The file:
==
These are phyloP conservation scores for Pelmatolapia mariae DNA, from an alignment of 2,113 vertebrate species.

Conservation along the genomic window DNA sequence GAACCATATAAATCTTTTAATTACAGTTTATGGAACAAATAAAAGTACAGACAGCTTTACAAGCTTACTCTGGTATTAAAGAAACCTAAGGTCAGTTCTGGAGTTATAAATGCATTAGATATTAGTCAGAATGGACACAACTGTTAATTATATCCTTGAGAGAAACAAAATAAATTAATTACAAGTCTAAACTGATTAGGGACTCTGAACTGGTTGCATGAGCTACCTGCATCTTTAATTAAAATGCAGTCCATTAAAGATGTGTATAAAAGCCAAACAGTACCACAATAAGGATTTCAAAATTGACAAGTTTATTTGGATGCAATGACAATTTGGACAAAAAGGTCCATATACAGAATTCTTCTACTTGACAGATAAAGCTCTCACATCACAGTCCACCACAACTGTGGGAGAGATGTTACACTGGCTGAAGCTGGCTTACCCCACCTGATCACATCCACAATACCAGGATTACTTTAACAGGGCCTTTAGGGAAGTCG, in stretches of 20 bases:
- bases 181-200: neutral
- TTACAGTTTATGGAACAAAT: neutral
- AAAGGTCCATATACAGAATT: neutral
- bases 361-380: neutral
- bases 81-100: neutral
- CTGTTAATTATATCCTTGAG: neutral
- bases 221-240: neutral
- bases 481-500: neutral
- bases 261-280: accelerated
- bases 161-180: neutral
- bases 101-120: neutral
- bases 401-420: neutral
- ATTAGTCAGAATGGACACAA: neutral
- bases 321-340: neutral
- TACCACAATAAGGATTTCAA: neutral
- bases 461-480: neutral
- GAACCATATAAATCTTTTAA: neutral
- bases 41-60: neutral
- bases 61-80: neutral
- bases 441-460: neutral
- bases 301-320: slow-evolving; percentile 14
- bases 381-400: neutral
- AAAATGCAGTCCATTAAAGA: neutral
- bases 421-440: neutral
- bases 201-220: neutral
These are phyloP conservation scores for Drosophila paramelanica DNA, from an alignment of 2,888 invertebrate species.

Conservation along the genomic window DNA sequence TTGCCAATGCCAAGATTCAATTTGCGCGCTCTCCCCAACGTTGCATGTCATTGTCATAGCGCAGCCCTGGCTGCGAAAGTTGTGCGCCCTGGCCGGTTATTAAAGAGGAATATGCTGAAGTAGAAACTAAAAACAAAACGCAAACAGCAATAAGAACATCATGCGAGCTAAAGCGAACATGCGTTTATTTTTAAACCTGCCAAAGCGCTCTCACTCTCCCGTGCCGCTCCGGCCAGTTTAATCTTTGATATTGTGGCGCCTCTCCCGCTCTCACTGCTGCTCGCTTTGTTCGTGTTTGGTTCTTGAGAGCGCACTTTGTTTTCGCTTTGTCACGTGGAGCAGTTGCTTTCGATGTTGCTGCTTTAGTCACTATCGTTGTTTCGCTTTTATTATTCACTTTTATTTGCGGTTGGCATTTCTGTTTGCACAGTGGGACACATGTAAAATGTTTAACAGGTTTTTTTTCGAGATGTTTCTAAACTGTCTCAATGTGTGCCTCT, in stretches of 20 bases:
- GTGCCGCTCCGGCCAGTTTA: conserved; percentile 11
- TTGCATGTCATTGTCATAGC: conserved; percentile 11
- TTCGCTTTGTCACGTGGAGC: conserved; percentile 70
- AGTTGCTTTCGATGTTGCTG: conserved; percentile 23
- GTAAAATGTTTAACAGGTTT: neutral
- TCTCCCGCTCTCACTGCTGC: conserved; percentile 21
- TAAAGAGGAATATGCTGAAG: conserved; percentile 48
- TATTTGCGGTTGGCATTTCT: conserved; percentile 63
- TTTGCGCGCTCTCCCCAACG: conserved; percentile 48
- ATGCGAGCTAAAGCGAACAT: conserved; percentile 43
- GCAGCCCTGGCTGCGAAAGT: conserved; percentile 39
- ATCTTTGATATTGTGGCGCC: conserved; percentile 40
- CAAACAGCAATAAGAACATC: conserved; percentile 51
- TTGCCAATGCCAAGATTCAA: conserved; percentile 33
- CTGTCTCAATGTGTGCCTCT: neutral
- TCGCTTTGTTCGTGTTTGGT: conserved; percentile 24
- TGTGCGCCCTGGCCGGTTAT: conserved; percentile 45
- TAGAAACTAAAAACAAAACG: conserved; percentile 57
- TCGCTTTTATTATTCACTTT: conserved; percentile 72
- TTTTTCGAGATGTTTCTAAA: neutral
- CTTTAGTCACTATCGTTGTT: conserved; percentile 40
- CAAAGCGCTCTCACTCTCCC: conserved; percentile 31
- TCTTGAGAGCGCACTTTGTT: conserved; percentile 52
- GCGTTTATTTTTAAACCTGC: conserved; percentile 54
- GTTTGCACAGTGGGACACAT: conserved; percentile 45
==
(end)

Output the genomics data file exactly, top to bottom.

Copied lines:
These are phyloP conservation scores for Pelmatolapia mariae DNA, from an alignment of 2,113 vertebrate species.

Conservation along the genomic window DNA sequence GAACCATATAAATCTTTTAATTACAGTTTATGGAACAAATAAAAGTACAGACAGCTTTACAAGCTTACTCTGGTATTAAAGAAACCTAAGGTCAGTTCTGGAGTTATAAATGCATTAGATATTAGTCAGAATGGACACAACTGTTAATTATATCCTTGAGAGAAACAAAATAAATTAATTACAAGTCTAAACTGATTAGGGACTCTGAACTGGTTGCATGAGCTACCTGCATCTTTAATTAAAATGCAGTCCATTAAAGATGTGTATAAAAGCCAAACAGTACCACAATAAGGATTTCAAAATTGACAAGTTTATTTGGATGCAATGACAATTTGGACAAAAAGGTCCATATACAGAATTCTTCTACTTGACAGATAAAGCTCTCACATCACAGTCCACCACAACTGTGGGAGAGATGTTACACTGGCTGAAGCTGGCTTACCCCACCTGATCACATCCACAATACCAGGATTACTTTAACAGGGCCTTTAGGGAAGTCG, in stretches of 20 bases:
- bases 181-200: neutral
- TTACAGTTTATGGAACAAAT: neutral
- AAAGGTCCATATACAGAATT: neutral
- bases 361-380: neutral
- bases 81-100: neutral
- CTGTTAATTATATCCTTGAG: neutral
- bases 221-240: neutral
- bases 481-500: neutral
- bases 261-280: accelerated
- bases 161-180: neutral
- bases 101-120: neutral
- bases 401-420: neutral
- ATTAGTCAGAATGGACACAA: neutral
- bases 321-340: neutral
- TACCACAATAAGGATTTCAA: neutral
- bases 461-480: neutral
- GAACCATATAAATCTTTTAA: neutral
- bases 41-60: neutral
- bases 61-80: neutral
- bases 441-460: neutral
- bases 301-320: slow-evolving; percentile 14
- bases 381-400: neutral
- AAAATGCAGTCCATTAAAGA: neutral
- bases 421-440: neutral
- bases 201-220: neutral
These are phyloP conservation scores for Drosophila paramelanica DNA, from an alignment of 2,888 invertebrate species.

Conservation along the genomic window DNA sequence TTGCCAATGCCAAGATTCAATTTGCGCGCTCTCCCCAACGTTGCATGTCATTGTCATAGCGCAGCCCTGGCTGCGAAAGTTGTGCGCCCTGGCCGGTTATTAAAGAGGAATATGCTGAAGTAGAAACTAAAAACAAAACGCAAACAGCAATAAGAACATCATGCGAGCTAAAGCGAACATGCGTTTATTTTTAAACCTGCCAAAGCGCTCTCACTCTCCCGTGCCGCTCCGGCCAGTTTAATCTTTGATATTGTGGCGCCTCTCCCGCTCTCACTGCTGCTCGCTTTGTTCGTGTTTGGTTCTTGAGAGCGCACTTTGTTTTCGCTTTGTCACGTGGAGCAGTTGCTTTCGATGTTGCTGCTTTAGTCACTATCGTTGTTTCGCTTTTATTATTCACTTTTATTTGCGGTTGGCATTTCTGTTTGCACAGTGGGACACATGTAAAATGTTTAACAGGTTTTTTTTCGAGATGTTTCTAAACTGTCTCAATGTGTGCCTCT, in stretches of 20 bases:
- GTGCCGCTCCGGCCAGTTTA: conserved; percentile 11
- TTGCATGTCATTGTCATAGC: conserved; percentile 11
- TTCGCTTTGTCACGTGGAGC: conserved; percentile 70
- AGTTGCTTTCGATGTTGCTG: conserved; percentile 23
- GTAAAATGTTTAACAGGTTT: neutral
- TCTCCCGCTCTCACTGCTGC: conserved; percentile 21
- TAAAGAGGAATATGCTGAAG: conserved; percentile 48
- TATTTGCGGTTGGCATTTCT: conserved; percentile 63
- TTTGCGCGCTCTCCCCAACG: conserved; percentile 48
- ATGCGAGCTAAAGCGAACAT: conserved; percentile 43
- GCAGCCCTGGCTGCGAAAGT: conserved; percentile 39
- ATCTTTGATATTGTGGCGCC: conserved; percentile 40
- CAAACAGCAATAAGAACATC: conserved; percentile 51
- TTGCCAATGCCAAGATTCAA: conserved; percentile 33
- CTGTCTCAATGTGTGCCTCT: neutral
- TCGCTTTGTTCGTGTTTGGT: conserved; percentile 24
- TGTGCGCCCTGGCCGGTTAT: conserved; percentile 45
- TAGAAACTAAAAACAAAACG: conserved; percentile 57
- TCGCTTTTATTATTCACTTT: conserved; percentile 72
- TTTTTCGAGATGTTTCTAAA: neutral
- CTTTAGTCACTATCGTTGTT: conserved; percentile 40
- CAAAGCGCTCTCACTCTCCC: conserved; percentile 31
- TCTTGAGAGCGCACTTTGTT: conserved; percentile 52
- GCGTTTATTTTTAAACCTGC: conserved; percentile 54
- GTTTGCACAGTGGGACACAT: conserved; percentile 45